Wednesday, April 11, 2012
Author: Malcolm Gladwell
Publisher: Little, Brown and Company, 2005
Read for: Book club
Oh my goodness, guys, I read this one quite a long time ago. And with allergies tormenting my throat and a big busy week ahead of me, I'm not overly motivated to write this review. So why do it, you ask? Because it's something I can cross off my to-do list, and because I have been pushing this review back for ages. Sometimes you do what you can, you know?
Anyway, Blink is about snap-decision judgments. In general, we tend to think that stewing and marinating over issues is the way to make the best choice. However, the studies Malcolm Gladwell presents in Blink indicate otherwise -- that actually, often the best decision is the one that offers itself immediately.
There were two things that bothered me about Blink. One is fair and one is totally biased to me. But because I have to share everything, I'll start with the somewhat illogical one that just isn't Gladwell's fault, but made the book slightly less than enjoyable for me. So many of the studies he examined are things I've heard about ad nauseum over the last several years. I think that may be because Blink was such a hit when it first came out, but some of the studies just left me thinking, Okay, but doesn't everyone know that story? I know that isn't really a fair assessment of the book, but reading about the marshmallow study again decreased my enjoyment of the book.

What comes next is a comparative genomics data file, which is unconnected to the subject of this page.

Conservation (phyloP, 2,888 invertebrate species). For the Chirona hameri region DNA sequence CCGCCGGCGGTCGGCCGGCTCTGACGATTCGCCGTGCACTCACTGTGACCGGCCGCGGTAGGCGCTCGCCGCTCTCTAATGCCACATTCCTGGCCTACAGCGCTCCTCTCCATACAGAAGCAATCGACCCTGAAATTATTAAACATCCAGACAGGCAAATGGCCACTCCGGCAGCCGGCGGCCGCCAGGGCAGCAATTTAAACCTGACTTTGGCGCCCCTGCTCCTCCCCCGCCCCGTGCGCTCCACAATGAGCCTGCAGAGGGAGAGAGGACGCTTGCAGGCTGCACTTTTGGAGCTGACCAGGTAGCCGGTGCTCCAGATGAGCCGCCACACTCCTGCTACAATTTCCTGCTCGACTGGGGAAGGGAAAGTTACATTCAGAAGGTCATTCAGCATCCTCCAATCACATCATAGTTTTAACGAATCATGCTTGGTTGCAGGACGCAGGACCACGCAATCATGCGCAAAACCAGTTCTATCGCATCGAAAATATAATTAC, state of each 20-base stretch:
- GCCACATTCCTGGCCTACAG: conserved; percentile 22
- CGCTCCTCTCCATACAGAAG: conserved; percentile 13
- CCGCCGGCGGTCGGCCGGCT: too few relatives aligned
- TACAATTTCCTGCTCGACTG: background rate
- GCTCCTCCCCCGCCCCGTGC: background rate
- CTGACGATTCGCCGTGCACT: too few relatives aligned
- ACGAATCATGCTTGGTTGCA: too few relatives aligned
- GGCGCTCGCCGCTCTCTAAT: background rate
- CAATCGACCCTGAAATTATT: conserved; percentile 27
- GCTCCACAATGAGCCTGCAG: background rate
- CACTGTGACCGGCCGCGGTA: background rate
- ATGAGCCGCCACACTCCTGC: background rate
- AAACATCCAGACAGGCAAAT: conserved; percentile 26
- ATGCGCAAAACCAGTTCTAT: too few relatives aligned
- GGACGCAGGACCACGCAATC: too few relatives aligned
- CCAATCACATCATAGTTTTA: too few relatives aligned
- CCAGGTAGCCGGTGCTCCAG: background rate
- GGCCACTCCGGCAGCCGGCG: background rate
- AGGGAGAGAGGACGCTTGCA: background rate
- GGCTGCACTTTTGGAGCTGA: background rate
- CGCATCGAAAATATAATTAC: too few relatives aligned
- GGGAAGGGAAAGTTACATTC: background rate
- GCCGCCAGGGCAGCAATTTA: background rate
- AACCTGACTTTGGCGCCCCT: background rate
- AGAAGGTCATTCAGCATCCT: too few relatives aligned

The second thing is more fair. Gladwell vacillates back and forth between the split-second judgment theory and the more elongated decision-making process. He makes his point in the end of which is better (is sharing the end of a nonfiction book considered spoiling? Well, if it is, be aware that one is coming: Gladwell's answer is that once you have expertise in an area, split-second judgments are the most accurate. Moving on). However, I moved from chapter to chapter, I felt a little jerked around. What are you trying to say, Malcolm? I wanted to cry. Which is better, and why won't you tell me? I felt like the thesis and organization could have been more direct without losing readers. The air of mystery lost me more than straightforwardness would have.
However, overall, it was an interesting read. As I said, I was familiar with many of the studies, but not the overall idea of the book. Worth a read if you are really into this sort of thing, but it didn't shatter my universe or anything.
Warnings: Can't think of any. But I read this book like three months ago.